With the unemployment rate at 3.7% in June 2019 and never higher than 4% for any month this year, people seeking jobs face a favorable market. Women in particular stand to benefit from this scenario.
Why? Simply put, companies need workers. Women left the workforce at twice the rate of men in the three years prior to 2015, so encouraging them to come back opens up a valuable pool of talent. Likewise, luring women who are currently employed to join a new organization necessitates measures that make a switch worth their while.
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Here’s a look at how women may profit from the current job market:
Often serving as primary caregivers for children and elderly parents, many women want jobs that allow greater control over where and when tasks get done. In fact, in a FlexJobs survey of more than 900 stay-at-home parents, 36% said they wanted to keep working but their job was too inflexible. Savvy employers are taking note of such information, with 81% of businesses “adapting to improve talent retention by introducing flexible working.”
Companies being open to remote arrangements could prove a godsend to military spouses, the majority of whom are women. The unemployment rate for active duty military spouses stands at a hefty 24%, and many others only work part-time even if they’d prefer a full-time job.
Better pay and benefits
Employers know that a fatter paycheck makes working more attractive regardless of gender. But for women contemplating a return to the workforce, extra financial incentive might tip the scale by making employment more “worth it.” Attractive compensation helps with issues such as securing quality child care and hiring household help, as well as with lifestyle improvements like affording a vacation or building a bank account.
A prosperous job market also means women who are currently employed often can seek a higher salary to stay where they’re at or when negotiating with a different organization. And whether long-established or new to the current workforce, all women can appreciate the increase in employers offering family-friendly benefits such as on-site lactation rooms and paid personal leave separate from vacation or sick leave.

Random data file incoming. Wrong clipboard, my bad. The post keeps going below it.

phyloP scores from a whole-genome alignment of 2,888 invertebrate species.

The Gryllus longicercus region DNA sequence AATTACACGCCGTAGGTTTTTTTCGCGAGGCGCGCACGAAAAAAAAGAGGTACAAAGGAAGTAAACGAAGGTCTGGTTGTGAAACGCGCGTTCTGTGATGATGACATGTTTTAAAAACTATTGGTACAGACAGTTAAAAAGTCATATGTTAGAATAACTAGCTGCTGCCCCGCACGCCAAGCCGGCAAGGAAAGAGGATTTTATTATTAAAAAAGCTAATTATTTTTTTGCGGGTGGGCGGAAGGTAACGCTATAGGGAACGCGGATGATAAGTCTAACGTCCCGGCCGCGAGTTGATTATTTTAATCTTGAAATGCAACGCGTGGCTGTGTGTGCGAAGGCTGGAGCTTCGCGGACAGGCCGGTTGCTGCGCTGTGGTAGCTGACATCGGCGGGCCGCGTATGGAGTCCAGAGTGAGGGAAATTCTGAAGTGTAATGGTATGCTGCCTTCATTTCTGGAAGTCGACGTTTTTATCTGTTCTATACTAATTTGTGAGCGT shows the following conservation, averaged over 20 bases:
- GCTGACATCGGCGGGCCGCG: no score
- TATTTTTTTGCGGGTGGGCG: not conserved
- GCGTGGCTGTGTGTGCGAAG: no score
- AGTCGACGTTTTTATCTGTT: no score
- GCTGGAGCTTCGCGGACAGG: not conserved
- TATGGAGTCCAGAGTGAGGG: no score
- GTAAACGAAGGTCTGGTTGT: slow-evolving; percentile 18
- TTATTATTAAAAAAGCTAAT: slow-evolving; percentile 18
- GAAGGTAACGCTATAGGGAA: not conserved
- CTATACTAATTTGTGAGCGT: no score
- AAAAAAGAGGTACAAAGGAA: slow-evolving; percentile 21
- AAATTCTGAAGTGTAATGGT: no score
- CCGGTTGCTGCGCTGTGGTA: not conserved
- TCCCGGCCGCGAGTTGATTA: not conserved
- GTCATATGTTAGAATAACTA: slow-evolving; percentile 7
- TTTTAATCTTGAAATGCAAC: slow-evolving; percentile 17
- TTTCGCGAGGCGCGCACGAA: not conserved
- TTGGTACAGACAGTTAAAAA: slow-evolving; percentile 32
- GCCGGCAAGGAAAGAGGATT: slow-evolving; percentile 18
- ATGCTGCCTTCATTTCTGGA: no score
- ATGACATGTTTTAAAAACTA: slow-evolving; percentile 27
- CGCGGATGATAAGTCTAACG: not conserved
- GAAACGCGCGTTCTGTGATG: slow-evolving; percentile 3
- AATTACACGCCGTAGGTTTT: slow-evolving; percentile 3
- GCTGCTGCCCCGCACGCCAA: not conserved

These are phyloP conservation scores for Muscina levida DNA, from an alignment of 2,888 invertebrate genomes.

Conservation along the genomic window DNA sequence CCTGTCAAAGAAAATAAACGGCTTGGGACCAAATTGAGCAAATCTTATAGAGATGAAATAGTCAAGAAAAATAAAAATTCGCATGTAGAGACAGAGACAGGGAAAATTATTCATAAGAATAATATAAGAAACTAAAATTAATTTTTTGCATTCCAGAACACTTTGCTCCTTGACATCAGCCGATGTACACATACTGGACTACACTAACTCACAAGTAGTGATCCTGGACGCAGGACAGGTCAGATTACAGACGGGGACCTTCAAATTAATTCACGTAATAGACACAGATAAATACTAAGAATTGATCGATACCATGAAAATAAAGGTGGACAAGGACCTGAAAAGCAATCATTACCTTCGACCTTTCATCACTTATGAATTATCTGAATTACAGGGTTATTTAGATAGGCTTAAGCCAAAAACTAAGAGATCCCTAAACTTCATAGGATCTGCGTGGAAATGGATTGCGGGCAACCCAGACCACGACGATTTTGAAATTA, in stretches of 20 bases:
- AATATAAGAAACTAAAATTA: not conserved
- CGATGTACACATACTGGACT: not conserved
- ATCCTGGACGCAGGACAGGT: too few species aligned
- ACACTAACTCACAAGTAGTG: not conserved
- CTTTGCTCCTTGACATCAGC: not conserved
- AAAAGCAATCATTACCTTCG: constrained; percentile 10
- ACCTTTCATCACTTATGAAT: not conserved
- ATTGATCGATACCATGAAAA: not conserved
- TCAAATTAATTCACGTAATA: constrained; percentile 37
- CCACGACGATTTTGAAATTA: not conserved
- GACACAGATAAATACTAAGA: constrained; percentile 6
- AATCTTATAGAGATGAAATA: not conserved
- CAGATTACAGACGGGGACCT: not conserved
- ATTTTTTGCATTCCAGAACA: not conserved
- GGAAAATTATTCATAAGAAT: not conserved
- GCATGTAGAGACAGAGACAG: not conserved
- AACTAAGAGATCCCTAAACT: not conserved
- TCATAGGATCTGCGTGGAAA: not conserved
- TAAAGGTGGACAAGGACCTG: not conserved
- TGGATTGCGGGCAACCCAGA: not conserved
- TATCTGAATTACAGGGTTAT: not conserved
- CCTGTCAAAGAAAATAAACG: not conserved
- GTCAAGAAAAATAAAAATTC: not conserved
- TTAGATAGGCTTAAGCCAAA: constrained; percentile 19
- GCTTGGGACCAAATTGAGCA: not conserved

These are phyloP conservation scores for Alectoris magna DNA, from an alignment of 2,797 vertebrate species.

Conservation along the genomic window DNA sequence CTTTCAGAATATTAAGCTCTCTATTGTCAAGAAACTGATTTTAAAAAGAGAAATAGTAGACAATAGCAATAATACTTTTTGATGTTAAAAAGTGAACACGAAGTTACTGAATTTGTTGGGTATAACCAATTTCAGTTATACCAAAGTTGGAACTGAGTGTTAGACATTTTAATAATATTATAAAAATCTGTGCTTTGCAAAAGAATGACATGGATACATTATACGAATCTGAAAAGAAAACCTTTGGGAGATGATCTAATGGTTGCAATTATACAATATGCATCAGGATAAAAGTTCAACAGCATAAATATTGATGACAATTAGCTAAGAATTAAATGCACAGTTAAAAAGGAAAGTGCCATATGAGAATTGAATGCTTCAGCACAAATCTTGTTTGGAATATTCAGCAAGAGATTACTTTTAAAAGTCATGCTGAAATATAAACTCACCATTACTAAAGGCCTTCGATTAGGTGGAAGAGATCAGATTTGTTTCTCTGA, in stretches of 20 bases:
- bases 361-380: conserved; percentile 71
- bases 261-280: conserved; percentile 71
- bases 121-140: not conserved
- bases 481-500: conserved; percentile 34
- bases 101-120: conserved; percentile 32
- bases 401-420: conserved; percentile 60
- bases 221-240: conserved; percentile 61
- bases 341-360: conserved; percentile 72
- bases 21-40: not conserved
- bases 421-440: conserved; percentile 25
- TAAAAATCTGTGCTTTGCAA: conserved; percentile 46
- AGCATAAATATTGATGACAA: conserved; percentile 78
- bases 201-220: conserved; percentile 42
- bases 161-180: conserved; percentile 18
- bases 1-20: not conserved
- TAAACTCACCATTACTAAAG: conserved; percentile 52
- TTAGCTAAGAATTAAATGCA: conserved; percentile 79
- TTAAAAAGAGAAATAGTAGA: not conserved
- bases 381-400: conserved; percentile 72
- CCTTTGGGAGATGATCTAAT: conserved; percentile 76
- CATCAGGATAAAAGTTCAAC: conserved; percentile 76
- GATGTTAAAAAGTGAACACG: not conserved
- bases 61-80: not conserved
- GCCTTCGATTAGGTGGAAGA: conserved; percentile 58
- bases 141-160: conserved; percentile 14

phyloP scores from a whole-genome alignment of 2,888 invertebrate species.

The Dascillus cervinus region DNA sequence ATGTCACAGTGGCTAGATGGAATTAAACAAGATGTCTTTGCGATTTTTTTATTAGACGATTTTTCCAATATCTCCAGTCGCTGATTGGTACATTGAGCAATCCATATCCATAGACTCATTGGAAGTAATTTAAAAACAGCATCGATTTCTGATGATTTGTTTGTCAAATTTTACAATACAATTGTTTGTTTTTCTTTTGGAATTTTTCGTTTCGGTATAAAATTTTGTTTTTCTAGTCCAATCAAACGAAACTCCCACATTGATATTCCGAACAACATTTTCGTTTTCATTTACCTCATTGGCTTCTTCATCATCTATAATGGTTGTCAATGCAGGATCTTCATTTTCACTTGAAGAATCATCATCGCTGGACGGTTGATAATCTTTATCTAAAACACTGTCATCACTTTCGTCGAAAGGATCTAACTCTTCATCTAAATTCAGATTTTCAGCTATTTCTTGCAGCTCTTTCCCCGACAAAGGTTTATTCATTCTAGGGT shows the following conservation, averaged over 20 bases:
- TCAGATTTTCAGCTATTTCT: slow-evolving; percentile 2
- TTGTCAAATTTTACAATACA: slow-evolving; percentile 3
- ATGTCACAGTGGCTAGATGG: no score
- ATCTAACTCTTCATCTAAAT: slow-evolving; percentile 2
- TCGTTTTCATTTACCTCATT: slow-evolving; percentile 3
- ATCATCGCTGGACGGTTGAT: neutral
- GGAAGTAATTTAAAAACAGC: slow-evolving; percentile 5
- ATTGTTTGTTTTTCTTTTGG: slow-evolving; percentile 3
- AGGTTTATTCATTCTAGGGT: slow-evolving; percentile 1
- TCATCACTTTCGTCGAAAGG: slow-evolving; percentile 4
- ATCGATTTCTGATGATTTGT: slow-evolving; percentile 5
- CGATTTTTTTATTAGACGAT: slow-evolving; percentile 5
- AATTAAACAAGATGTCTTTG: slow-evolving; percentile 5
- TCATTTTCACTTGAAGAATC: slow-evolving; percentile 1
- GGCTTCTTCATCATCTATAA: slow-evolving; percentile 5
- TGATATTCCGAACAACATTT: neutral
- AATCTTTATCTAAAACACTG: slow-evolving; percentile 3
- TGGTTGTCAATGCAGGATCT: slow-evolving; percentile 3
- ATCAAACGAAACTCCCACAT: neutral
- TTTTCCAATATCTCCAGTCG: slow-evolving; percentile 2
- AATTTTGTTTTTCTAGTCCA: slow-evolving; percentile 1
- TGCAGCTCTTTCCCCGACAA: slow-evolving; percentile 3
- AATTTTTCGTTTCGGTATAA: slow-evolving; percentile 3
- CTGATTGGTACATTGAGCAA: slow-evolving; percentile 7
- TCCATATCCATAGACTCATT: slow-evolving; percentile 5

Employer help in the return-to-work process
Women nervous about going back to work after an employment gap may find highly hospitable conditions because of the current state of the market. Employers want not only to find talent but for their hires to stay and succeed—and they’re willing to assist with the process through professional development and mentoring.
“The idea of a returnship is something we take seriously,” says Pete Sosnowski, head of HR for ResumeLab. “Attracting the best talent who aligns with our goals is a key measure for our HR team. If someone has taken some time off of work and hasn’t been in the job market for some time, we offer a three-month trial period. It’s an opportunity for women who have been out of the workforce to learn new skills, sharpen others, and transform their career onto a different path.”
More open-minded employers
Finally, a hot job market makes it a great time for women to really think about their career goals and how to obtain them. Women who have experienced difficulty breaking into nontraditional fields such as construction and manufacturing may find employers short on talent now amenable. Other women may find the time ripe to ask for a promotion, change careers, or reconstruct their current position into something more satisfying.
“It is imperative for us as leaders to empower our employees and potential candidates,” says executive, international speaker, and author Hope Mueller. “We need to take extra caution when considering female employees and candidates. Even out of kindness, we think they might want less hours, more flexibility, or shirk growth opportunities. In a hot job market, these are the small actions and words that may burn a potential employer. Especially now, companies must encourage female employees and job seekers to direct their own careers, deciding for themselves the appropriate balance for work and home life.”
This article originally appeared on FlexJobs.